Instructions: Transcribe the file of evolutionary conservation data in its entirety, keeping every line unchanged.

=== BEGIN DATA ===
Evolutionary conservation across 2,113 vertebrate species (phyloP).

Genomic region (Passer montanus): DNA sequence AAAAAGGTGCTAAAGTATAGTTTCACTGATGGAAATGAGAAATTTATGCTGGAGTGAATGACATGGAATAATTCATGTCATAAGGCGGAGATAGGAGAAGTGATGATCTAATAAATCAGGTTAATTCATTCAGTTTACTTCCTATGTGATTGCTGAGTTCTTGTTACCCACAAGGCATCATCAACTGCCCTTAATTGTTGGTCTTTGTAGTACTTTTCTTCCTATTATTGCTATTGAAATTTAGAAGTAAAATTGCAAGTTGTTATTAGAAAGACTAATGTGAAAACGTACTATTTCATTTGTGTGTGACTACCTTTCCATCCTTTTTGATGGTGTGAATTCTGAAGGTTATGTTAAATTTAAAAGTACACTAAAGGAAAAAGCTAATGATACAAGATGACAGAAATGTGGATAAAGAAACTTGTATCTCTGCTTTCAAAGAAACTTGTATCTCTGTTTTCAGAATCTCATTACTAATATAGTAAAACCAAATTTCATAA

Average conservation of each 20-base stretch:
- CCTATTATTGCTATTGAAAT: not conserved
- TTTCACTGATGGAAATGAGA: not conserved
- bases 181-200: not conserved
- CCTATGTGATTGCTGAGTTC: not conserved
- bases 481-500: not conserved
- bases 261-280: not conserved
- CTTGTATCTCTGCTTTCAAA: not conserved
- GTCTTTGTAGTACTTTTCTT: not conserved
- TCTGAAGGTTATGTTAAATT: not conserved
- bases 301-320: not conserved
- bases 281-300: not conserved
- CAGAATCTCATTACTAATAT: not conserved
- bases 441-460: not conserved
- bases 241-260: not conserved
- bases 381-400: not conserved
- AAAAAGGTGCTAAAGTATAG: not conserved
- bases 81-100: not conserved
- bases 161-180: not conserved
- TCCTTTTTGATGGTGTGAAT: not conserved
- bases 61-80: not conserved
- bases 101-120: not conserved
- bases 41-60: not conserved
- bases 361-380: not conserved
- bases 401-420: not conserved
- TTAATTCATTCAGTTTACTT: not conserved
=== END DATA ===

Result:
Evolutionary conservation across 2,113 vertebrate species (phyloP).

Genomic region (Passer montanus): DNA sequence AAAAAGGTGCTAAAGTATAGTTTCACTGATGGAAATGAGAAATTTATGCTGGAGTGAATGACATGGAATAATTCATGTCATAAGGCGGAGATAGGAGAAGTGATGATCTAATAAATCAGGTTAATTCATTCAGTTTACTTCCTATGTGATTGCTGAGTTCTTGTTACCCACAAGGCATCATCAACTGCCCTTAATTGTTGGTCTTTGTAGTACTTTTCTTCCTATTATTGCTATTGAAATTTAGAAGTAAAATTGCAAGTTGTTATTAGAAAGACTAATGTGAAAACGTACTATTTCATTTGTGTGTGACTACCTTTCCATCCTTTTTGATGGTGTGAATTCTGAAGGTTATGTTAAATTTAAAAGTACACTAAAGGAAAAAGCTAATGATACAAGATGACAGAAATGTGGATAAAGAAACTTGTATCTCTGCTTTCAAAGAAACTTGTATCTCTGTTTTCAGAATCTCATTACTAATATAGTAAAACCAAATTTCATAA

Average conservation of each 20-base stretch:
- CCTATTATTGCTATTGAAAT: not conserved
- TTTCACTGATGGAAATGAGA: not conserved
- bases 181-200: not conserved
- CCTATGTGATTGCTGAGTTC: not conserved
- bases 481-500: not conserved
- bases 261-280: not conserved
- CTTGTATCTCTGCTTTCAAA: not conserved
- GTCTTTGTAGTACTTTTCTT: not conserved
- TCTGAAGGTTATGTTAAATT: not conserved
- bases 301-320: not conserved
- bases 281-300: not conserved
- CAGAATCTCATTACTAATAT: not conserved
- bases 441-460: not conserved
- bases 241-260: not conserved
- bases 381-400: not conserved
- AAAAAGGTGCTAAAGTATAG: not conserved
- bases 81-100: not conserved
- bases 161-180: not conserved
- TCCTTTTTGATGGTGTGAAT: not conserved
- bases 61-80: not conserved
- bases 101-120: not conserved
- bases 41-60: not conserved
- bases 361-380: not conserved
- bases 401-420: not conserved
- TTAATTCATTCAGTTTACTT: not conserved